Understanding 2012 IECC (Versus 2006 and 2009 Code)
After more than 20 years of modest gains in new home energy efficiency, the building industry received a swift kick in the butt in 2006. According to U.S. Department of Energy data, energy use was cut by 30% between the 2006 and 2012 IECC. In other words, the bar was raised from a 117 HERS in 1986 (based on today’s scale) to a HERS index of 100 in 2006, 85 in 2009, and 70 in 2012. That’s a lot of change over six years!
Similar to the adoption of energy codes from state to state, Alliance builders vary widely in terms of the level of energy efficiency they’re delivering in their homes. Some builders are letting codes drive the process, while others are offering energy efficiency focused upgrades. A fair percentage of Alliance builders have made the conscious decision to stay above energy code in every home they deliver, and in a few cases they’re achieving net zero energy.
One thing Alliance builders all have in common is a desire to better understand the code evolution process and more effectively manage the impact it has on their businesses. That’s why "Understanding 2012 IECC" emerged as one of the top 5 hot topics for Alliance Best Practices Research.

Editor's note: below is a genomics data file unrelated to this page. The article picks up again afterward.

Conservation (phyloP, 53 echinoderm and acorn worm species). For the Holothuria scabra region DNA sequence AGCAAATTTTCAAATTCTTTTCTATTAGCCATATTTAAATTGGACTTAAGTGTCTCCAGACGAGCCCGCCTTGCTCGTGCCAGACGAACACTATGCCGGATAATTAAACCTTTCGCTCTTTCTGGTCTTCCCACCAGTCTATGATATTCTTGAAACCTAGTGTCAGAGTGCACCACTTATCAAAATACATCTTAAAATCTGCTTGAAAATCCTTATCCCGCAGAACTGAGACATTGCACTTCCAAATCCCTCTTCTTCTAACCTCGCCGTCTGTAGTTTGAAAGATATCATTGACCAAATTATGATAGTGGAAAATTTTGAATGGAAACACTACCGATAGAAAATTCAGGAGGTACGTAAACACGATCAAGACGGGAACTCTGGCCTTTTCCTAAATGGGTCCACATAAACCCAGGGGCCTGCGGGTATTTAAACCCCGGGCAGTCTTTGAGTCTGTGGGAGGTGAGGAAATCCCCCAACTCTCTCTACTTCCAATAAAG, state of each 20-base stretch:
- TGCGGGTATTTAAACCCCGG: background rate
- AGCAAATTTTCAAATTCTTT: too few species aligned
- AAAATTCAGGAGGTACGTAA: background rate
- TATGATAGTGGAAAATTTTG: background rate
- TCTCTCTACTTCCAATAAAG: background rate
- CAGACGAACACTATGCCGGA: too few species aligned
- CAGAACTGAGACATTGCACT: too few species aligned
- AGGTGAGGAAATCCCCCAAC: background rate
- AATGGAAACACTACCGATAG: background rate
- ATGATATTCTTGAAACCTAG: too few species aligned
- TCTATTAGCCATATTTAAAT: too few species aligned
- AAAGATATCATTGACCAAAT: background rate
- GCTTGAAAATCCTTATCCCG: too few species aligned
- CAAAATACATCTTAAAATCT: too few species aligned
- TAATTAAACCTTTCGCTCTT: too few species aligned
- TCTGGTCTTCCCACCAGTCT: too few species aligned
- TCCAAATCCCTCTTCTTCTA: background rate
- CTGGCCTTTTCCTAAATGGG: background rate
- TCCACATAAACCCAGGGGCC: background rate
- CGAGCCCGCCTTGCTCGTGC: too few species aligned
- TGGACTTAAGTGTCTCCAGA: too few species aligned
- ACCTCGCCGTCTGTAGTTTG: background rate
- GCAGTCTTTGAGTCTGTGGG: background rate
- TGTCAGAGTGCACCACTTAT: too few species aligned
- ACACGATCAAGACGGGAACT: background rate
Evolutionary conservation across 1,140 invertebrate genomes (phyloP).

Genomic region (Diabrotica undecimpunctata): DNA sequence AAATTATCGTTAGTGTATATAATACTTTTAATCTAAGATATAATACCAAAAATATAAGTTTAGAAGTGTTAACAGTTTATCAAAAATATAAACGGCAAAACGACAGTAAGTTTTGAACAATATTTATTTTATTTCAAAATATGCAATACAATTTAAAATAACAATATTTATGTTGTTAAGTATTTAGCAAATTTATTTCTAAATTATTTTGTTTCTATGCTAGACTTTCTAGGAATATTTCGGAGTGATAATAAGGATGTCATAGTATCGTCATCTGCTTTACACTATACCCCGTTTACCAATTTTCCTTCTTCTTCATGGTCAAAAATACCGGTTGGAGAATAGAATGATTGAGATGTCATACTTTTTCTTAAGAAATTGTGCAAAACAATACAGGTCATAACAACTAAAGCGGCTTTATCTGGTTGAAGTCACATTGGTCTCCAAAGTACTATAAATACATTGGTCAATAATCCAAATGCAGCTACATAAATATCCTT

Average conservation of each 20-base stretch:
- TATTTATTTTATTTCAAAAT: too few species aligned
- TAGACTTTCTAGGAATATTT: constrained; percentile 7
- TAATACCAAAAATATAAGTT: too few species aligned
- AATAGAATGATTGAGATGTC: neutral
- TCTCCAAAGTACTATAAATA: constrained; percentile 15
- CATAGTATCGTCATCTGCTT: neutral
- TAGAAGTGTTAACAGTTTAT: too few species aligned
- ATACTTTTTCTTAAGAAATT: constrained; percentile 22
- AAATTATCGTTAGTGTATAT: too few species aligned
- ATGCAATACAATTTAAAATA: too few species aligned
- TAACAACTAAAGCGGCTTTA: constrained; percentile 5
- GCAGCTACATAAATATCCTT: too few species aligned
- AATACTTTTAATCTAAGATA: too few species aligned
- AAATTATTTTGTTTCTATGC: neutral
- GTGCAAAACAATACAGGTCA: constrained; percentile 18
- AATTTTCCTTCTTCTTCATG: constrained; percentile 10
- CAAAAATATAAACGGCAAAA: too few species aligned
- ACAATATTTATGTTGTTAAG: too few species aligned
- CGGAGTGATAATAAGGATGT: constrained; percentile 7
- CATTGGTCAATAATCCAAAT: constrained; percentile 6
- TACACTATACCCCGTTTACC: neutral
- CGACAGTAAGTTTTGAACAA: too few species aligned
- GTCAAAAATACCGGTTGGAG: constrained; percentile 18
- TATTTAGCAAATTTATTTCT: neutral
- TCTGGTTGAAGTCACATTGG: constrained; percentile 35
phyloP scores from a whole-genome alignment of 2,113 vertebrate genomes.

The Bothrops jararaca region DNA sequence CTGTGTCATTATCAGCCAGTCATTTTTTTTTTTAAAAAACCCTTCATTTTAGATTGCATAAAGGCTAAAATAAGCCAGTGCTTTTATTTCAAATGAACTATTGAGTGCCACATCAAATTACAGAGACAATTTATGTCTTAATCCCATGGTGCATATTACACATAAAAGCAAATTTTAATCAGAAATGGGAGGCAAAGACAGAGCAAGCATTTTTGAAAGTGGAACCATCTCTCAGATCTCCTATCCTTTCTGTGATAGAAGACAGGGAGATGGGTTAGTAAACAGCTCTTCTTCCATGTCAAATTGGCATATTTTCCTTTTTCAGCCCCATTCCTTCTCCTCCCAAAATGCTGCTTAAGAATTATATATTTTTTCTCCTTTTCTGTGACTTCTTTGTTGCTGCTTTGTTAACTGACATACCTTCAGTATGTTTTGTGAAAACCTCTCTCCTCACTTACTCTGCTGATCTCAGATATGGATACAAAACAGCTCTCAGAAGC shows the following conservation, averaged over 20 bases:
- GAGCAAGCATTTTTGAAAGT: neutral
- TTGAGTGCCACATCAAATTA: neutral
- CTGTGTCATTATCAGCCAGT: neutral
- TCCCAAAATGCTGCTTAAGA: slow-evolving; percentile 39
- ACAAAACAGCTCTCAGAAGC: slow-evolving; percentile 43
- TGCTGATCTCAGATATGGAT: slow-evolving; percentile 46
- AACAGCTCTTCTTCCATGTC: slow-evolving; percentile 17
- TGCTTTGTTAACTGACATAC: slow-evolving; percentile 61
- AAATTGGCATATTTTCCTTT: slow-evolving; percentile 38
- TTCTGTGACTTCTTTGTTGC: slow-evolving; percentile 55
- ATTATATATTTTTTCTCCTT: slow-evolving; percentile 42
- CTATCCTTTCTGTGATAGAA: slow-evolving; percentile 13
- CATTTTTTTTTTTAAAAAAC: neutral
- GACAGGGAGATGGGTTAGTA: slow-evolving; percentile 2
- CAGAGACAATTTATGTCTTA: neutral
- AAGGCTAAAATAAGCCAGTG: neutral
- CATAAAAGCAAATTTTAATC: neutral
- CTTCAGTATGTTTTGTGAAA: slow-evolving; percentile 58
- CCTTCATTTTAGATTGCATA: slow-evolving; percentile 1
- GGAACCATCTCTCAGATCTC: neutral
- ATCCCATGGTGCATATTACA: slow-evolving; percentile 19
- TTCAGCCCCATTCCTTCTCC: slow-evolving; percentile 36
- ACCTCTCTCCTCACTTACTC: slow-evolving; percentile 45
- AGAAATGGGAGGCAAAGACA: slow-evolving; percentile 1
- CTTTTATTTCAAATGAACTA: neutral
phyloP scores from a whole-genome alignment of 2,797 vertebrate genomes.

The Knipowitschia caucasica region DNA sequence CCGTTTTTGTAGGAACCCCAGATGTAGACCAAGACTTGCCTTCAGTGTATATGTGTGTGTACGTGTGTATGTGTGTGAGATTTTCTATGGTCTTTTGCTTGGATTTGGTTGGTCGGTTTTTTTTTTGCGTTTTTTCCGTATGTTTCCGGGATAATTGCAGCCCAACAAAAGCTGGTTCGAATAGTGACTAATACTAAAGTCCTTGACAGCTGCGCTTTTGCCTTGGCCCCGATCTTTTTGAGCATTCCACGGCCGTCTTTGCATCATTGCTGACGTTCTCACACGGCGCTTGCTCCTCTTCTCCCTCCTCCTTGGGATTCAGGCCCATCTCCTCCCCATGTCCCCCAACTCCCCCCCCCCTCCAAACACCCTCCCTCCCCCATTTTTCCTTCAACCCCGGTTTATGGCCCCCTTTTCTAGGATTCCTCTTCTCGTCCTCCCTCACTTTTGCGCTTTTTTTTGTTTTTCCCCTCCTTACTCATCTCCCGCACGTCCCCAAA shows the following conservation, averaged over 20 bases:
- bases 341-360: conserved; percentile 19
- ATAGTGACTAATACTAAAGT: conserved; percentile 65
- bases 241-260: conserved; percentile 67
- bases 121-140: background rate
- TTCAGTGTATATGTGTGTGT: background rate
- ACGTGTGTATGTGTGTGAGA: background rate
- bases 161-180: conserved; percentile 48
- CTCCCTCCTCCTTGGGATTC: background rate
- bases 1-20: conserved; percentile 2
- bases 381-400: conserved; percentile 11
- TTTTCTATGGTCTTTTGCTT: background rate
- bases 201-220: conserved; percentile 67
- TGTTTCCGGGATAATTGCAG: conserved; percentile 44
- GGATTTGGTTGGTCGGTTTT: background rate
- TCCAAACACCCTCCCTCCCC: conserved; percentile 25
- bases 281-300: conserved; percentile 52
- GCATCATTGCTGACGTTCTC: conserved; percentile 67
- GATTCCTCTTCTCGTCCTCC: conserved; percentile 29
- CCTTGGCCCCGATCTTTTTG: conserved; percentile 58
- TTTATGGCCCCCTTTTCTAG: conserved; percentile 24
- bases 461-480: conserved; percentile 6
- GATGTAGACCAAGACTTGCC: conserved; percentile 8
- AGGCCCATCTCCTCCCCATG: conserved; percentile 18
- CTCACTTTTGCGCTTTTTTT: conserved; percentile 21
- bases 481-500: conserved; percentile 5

When looking at 2012 IECC and energy codes in general, there are 5 key areas to address.
We’ve begun gathering information on this topic by reaching out to folks like BCAP (the Building Codes Assistance Project) and IECC, and will be bringing ideas, information and resources to the table. As always, we want to make sure Alliance members are engaged throughout the process, providing your own ideas and helping to drive this Best Practices Research so that it addresses your business concerns. So…
Why is this topic important to you? When you think of ‘Understanding IECC 2012’, what do you want the Alliance to cover? Any good examples or experts you’d like to suggest? Email us with your ideas, or post them in our LinkedIn Group.